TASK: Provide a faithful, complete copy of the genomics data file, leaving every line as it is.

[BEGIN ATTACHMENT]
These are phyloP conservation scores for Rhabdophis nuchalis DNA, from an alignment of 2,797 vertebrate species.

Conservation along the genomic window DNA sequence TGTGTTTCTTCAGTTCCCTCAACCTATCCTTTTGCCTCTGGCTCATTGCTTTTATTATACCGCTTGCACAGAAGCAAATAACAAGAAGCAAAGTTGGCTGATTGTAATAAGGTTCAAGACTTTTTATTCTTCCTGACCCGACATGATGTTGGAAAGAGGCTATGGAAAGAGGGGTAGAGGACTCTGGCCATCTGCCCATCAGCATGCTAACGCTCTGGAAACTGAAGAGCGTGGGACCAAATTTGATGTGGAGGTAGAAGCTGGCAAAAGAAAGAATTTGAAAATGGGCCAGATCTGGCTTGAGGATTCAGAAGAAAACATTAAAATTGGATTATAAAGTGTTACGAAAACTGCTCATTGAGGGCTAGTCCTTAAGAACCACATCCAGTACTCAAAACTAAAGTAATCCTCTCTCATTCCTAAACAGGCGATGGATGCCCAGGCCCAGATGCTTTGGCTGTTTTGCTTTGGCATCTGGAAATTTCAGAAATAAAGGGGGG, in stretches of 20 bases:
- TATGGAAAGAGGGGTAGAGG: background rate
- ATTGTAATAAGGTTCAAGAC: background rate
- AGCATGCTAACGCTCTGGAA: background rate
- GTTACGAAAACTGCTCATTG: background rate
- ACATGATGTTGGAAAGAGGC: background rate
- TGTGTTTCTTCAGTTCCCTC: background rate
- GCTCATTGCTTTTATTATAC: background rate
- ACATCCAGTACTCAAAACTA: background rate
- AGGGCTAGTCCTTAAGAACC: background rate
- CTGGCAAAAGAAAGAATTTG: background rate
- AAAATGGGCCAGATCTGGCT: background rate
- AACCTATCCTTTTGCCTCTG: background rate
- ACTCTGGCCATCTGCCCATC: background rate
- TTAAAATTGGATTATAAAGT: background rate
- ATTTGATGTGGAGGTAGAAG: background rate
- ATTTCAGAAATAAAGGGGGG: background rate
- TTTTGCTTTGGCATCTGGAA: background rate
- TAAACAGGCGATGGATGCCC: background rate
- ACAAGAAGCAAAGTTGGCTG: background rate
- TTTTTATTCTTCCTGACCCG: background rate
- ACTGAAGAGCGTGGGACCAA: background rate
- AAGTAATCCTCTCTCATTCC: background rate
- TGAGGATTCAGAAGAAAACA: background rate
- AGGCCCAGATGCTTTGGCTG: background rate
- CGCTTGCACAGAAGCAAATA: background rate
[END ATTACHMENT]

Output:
These are phyloP conservation scores for Rhabdophis nuchalis DNA, from an alignment of 2,797 vertebrate species.

Conservation along the genomic window DNA sequence TGTGTTTCTTCAGTTCCCTCAACCTATCCTTTTGCCTCTGGCTCATTGCTTTTATTATACCGCTTGCACAGAAGCAAATAACAAGAAGCAAAGTTGGCTGATTGTAATAAGGTTCAAGACTTTTTATTCTTCCTGACCCGACATGATGTTGGAAAGAGGCTATGGAAAGAGGGGTAGAGGACTCTGGCCATCTGCCCATCAGCATGCTAACGCTCTGGAAACTGAAGAGCGTGGGACCAAATTTGATGTGGAGGTAGAAGCTGGCAAAAGAAAGAATTTGAAAATGGGCCAGATCTGGCTTGAGGATTCAGAAGAAAACATTAAAATTGGATTATAAAGTGTTACGAAAACTGCTCATTGAGGGCTAGTCCTTAAGAACCACATCCAGTACTCAAAACTAAAGTAATCCTCTCTCATTCCTAAACAGGCGATGGATGCCCAGGCCCAGATGCTTTGGCTGTTTTGCTTTGGCATCTGGAAATTTCAGAAATAAAGGGGGG, in stretches of 20 bases:
- TATGGAAAGAGGGGTAGAGG: background rate
- ATTGTAATAAGGTTCAAGAC: background rate
- AGCATGCTAACGCTCTGGAA: background rate
- GTTACGAAAACTGCTCATTG: background rate
- ACATGATGTTGGAAAGAGGC: background rate
- TGTGTTTCTTCAGTTCCCTC: background rate
- GCTCATTGCTTTTATTATAC: background rate
- ACATCCAGTACTCAAAACTA: background rate
- AGGGCTAGTCCTTAAGAACC: background rate
- CTGGCAAAAGAAAGAATTTG: background rate
- AAAATGGGCCAGATCTGGCT: background rate
- AACCTATCCTTTTGCCTCTG: background rate
- ACTCTGGCCATCTGCCCATC: background rate
- TTAAAATTGGATTATAAAGT: background rate
- ATTTGATGTGGAGGTAGAAG: background rate
- ATTTCAGAAATAAAGGGGGG: background rate
- TTTTGCTTTGGCATCTGGAA: background rate
- TAAACAGGCGATGGATGCCC: background rate
- ACAAGAAGCAAAGTTGGCTG: background rate
- TTTTTATTCTTCCTGACCCG: background rate
- ACTGAAGAGCGTGGGACCAA: background rate
- AAGTAATCCTCTCTCATTCC: background rate
- TGAGGATTCAGAAGAAAACA: background rate
- AGGCCCAGATGCTTTGGCTG: background rate
- CGCTTGCACAGAAGCAAATA: background rate